Whether it’s a jaunt to the grocery store for milk or a five-hour cruise to some faraway destination, each and every drive is a visual treasure hunt.
Literally everywhere I drive, I’m constantly scanning for snowmobiles (or motorcycles, bicycles and quads) that might parked on the sides of garages/barns/buildings. On trailers, amid piles of junk, surrounded by tall grass… wherever a sled might be sitting, I’m constantly on the lookout for it.
All my snowmobiling friends do the same thing, and I’d say it’s equal parts artistry and highly-trained skill honed by years (decades!) practice.
To the oncoming vehicles that pass us going the opposite direction, our eyes naturally detect those that are pulling a trailer. We experience the same brief moment of anticipation as we wait for this trailer to reveal its full load and, as drivers, we long-ago perfected the from-the-windshield-to-the-rearview-mirror sweep of the eyes to extract a few more moments of gazing.
If there are snowmobilers in the car, we proclaim the brand, model and year of the machines that we see. And if there is no one in the vehicle who shares our same appreciation of treasure, our proclamations are silent yet nearly as satisfying.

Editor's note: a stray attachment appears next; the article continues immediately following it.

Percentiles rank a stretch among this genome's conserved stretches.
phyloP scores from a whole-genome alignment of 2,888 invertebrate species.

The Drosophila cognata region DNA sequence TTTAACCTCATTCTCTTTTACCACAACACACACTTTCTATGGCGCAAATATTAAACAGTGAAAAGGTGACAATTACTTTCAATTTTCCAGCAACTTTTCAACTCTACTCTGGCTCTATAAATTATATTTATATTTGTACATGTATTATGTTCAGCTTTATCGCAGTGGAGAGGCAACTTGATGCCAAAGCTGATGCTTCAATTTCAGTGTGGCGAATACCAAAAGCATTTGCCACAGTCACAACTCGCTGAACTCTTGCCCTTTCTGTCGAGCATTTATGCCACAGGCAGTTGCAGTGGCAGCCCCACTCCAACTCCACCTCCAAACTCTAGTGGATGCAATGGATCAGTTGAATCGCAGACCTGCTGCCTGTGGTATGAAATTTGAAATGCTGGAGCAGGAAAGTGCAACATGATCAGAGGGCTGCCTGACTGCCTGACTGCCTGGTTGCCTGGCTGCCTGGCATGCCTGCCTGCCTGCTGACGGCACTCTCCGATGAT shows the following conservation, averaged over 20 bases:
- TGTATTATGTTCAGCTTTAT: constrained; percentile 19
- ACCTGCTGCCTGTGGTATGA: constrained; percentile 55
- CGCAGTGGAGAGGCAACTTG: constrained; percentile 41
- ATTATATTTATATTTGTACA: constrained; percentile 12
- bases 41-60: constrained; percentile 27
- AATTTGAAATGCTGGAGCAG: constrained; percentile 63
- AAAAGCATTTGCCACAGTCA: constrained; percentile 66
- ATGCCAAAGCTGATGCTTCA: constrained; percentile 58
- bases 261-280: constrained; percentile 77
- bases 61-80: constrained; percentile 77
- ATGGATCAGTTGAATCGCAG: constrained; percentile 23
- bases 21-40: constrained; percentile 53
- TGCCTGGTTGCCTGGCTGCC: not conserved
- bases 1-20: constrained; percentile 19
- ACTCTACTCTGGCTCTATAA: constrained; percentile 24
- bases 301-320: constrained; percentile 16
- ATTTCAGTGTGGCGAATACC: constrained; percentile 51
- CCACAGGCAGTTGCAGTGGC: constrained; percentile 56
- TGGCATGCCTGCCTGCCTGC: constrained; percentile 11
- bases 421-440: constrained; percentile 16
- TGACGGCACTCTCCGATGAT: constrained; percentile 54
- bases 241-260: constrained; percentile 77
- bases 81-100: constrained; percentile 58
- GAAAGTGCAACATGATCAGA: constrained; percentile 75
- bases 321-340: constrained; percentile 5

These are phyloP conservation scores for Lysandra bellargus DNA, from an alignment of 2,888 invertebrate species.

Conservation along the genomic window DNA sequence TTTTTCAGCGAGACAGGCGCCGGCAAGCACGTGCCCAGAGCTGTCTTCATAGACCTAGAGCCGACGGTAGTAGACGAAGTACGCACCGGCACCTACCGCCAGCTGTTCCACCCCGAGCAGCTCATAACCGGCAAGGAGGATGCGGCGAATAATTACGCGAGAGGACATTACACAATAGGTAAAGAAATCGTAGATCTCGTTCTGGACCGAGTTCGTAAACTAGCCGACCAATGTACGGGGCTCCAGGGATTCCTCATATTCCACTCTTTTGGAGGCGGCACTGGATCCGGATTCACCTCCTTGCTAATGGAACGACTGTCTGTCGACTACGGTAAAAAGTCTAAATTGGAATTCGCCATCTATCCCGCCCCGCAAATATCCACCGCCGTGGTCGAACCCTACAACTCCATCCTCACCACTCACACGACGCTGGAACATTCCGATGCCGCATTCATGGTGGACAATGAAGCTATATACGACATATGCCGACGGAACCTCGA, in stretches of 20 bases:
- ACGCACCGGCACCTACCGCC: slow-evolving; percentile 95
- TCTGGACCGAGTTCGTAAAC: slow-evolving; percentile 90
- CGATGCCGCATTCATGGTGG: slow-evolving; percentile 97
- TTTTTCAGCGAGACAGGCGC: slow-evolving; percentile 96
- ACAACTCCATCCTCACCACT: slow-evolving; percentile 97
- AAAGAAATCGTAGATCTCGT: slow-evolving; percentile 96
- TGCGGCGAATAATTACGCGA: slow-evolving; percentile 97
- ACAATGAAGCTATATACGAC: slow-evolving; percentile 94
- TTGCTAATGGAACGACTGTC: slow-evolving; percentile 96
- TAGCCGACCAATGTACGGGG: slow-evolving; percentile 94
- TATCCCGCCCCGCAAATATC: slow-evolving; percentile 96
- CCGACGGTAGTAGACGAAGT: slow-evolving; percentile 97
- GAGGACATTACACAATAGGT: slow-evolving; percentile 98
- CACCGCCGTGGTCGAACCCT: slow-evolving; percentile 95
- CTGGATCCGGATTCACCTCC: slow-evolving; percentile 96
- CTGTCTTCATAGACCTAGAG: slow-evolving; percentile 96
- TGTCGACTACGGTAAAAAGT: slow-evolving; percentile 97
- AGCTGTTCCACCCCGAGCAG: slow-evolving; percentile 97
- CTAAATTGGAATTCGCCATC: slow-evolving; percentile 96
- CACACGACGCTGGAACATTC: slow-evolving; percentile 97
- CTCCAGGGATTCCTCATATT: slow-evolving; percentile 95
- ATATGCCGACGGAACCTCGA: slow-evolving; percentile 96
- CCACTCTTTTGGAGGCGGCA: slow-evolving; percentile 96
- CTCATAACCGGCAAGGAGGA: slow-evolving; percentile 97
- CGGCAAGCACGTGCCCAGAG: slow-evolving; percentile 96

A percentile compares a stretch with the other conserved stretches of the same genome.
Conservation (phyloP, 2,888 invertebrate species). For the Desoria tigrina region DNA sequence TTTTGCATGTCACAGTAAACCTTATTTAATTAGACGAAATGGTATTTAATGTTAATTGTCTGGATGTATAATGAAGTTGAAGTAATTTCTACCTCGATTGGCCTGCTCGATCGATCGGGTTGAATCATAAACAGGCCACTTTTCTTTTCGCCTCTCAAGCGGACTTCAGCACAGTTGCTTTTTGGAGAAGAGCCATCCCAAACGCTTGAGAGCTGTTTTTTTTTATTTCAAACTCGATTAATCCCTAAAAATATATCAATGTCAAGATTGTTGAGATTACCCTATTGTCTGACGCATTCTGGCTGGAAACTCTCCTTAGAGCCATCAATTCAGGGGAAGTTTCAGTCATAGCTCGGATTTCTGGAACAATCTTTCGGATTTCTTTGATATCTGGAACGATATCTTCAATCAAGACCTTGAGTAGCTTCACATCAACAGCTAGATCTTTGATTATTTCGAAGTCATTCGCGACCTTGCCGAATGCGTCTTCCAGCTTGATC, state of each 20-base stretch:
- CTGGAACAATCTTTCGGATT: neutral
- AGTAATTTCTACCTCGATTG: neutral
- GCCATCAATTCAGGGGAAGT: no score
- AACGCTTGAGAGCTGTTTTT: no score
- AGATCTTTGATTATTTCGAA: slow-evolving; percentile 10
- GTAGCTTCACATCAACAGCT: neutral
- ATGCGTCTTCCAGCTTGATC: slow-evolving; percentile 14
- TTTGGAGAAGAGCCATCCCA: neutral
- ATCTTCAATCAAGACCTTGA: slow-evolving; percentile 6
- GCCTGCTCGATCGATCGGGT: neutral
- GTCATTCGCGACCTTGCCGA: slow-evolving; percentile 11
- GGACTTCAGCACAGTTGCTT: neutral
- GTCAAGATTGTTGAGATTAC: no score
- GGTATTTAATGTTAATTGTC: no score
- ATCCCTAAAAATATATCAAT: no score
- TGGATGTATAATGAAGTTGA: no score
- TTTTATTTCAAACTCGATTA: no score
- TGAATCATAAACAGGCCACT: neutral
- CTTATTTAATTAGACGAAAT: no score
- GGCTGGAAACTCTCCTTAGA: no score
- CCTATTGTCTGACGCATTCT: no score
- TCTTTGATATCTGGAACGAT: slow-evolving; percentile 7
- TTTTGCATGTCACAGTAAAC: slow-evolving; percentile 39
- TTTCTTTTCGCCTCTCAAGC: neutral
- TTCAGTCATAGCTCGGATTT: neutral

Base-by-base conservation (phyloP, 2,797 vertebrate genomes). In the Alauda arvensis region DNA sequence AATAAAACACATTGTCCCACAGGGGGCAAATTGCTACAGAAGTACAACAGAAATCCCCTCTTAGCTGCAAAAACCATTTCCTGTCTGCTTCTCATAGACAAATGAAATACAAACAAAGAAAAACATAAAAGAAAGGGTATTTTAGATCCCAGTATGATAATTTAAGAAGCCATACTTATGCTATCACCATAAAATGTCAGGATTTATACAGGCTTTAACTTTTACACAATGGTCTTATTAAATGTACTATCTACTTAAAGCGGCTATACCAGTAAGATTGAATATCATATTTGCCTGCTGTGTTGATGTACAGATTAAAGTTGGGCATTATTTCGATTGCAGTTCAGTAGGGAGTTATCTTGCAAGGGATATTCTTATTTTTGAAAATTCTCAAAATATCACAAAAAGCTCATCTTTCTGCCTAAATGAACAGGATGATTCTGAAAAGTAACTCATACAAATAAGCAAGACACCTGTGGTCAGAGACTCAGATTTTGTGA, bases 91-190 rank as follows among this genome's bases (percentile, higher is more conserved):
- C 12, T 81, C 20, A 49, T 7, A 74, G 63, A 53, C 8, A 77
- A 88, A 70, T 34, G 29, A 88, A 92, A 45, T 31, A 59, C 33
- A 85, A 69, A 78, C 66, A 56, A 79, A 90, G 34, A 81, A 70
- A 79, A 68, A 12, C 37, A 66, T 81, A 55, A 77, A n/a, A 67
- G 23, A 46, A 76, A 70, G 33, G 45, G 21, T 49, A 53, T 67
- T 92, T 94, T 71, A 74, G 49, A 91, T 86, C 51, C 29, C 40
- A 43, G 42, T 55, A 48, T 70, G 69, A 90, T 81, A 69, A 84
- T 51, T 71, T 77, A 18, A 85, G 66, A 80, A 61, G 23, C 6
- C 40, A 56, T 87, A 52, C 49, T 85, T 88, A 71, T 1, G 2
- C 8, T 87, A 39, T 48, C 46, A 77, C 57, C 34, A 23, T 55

Conversely, when driving with my wife, I’m always struck by the contrast between what she sees and what I see. She is almost completely unaware of the treasure we past, even the easily seen machines parked in driveways or at the edge of the road with “For Sale” signs affixed to windshields.
Instead, she sees the homes that these sleds belong to, or the flower gardens that decorate their periphery. Different kinds of treasure, I suppose.
Sometimes I spot some treasure that requires slowing down and, occasionally, even stopping for a closer look. Typically it’s a vintage machine, a rare race sled or something so unusual that it requires further investigation.
I know of many treasure seekers who have knocked on doors to inquire about forlorn machines parked along sheds or in tree lines, but I’m not one of them. Some have even scored such treasures for such nominal fees that I briefly reconsider my policy of look-but-don’t-buy.
At the end of the day, I’m satisfied with having seen (however briefly) some treasure as I drive along the trail of life.